by Richard von Busack
In Heart of a Dog, performance artist Laurie Anderson addresses the subject of grief the way she addresses any subject—by sidling up to it. “I want to tell you a story about a story,” she says, describing what a tale-teller leaves out, just out of the habit of codifying memory. She narrates through clouds of on-screen images. It’s a blend of found footage, home movies slowed and manipulated, images taken from a small camera mounted on the head of a dog and white-on-black animation.
She talks of the tension of reconciling Buddhist practice with her own letting go. Her late terrier Lolabelle was no ordinary dog. Anderson recalls going on a solo trip with Lolabelle to the Northern California coast, in an effort to see if she could expand the animal’s reputed understanding of 500 words. The presence of circling red-tails above, hunting him, taught the territorial little animal that he had a new perimeter to observe. Thus Anderson broadens the subject to include September 11, a day reminding us that death could come from the sky. New York after the attack, white with ashes like the aftermath of a snowfall, leads to the account of the death of Anderson’s mother in snow country.
The comforting yet omniscient voice is more clipped now, more urgent. There’s a shorter interval in the significant pause before she pronounces the last word in one of her koans. But faith makes a person counterintuitive sometimes: Anderson took the advice of a Buddhist advisor instead of a veterinarian; the Buddhist argued that the dog didn’t need to be put to sleep on the grounds that Lolabelle needed more time to process her impending death. This, to me, was idiotic. Is it not more likely that the question of death is above a dog’s paygrade … and that this is what gives the dying of a pet its unique keenness: They don’t understand it, and we do?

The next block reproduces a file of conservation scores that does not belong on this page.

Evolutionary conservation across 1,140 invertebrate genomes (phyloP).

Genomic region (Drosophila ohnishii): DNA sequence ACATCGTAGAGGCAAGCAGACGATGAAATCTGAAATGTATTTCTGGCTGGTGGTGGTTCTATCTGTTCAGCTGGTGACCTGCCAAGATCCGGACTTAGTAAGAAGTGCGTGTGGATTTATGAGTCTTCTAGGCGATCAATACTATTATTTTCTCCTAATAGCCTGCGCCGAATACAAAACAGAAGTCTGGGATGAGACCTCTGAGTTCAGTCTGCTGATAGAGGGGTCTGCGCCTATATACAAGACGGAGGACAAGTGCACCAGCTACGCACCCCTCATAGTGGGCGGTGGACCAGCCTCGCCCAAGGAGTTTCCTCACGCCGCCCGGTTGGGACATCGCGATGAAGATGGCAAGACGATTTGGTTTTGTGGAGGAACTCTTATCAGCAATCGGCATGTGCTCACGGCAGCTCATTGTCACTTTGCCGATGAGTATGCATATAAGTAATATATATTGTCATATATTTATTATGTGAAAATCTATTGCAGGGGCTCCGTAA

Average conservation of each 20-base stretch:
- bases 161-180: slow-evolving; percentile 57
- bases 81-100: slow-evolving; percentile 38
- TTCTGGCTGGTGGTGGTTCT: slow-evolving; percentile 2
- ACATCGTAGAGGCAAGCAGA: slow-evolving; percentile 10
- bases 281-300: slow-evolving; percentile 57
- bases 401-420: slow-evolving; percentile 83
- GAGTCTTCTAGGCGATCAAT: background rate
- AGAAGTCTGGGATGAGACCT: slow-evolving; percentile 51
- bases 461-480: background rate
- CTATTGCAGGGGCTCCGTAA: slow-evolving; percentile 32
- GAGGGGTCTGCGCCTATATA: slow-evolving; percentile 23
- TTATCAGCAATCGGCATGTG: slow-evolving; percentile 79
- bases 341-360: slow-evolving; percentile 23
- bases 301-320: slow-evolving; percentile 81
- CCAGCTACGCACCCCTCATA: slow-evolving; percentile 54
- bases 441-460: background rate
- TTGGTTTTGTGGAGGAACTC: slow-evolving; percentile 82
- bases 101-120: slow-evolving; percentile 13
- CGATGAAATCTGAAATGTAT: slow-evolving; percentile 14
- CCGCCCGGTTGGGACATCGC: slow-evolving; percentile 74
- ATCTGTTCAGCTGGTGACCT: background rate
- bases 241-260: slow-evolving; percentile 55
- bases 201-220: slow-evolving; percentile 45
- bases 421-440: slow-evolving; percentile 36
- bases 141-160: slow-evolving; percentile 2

Otherwise, Anderson builds her story like a good song—first gone dog, then gone mother, then gone city. And the last voice we hear in this film is Anderson’s late husband Lou Reed on the soundtrack. Heart of a Dog is like the Sufi proverb by Idries Shah: “The rose has gone from the garden; What shall we do with the thorns?”
‘Heart of a Dog’ plays through Thursday, November 26 at the Christopher B. Smith Rafael Film Center; rafaelfilm.cafilm.org.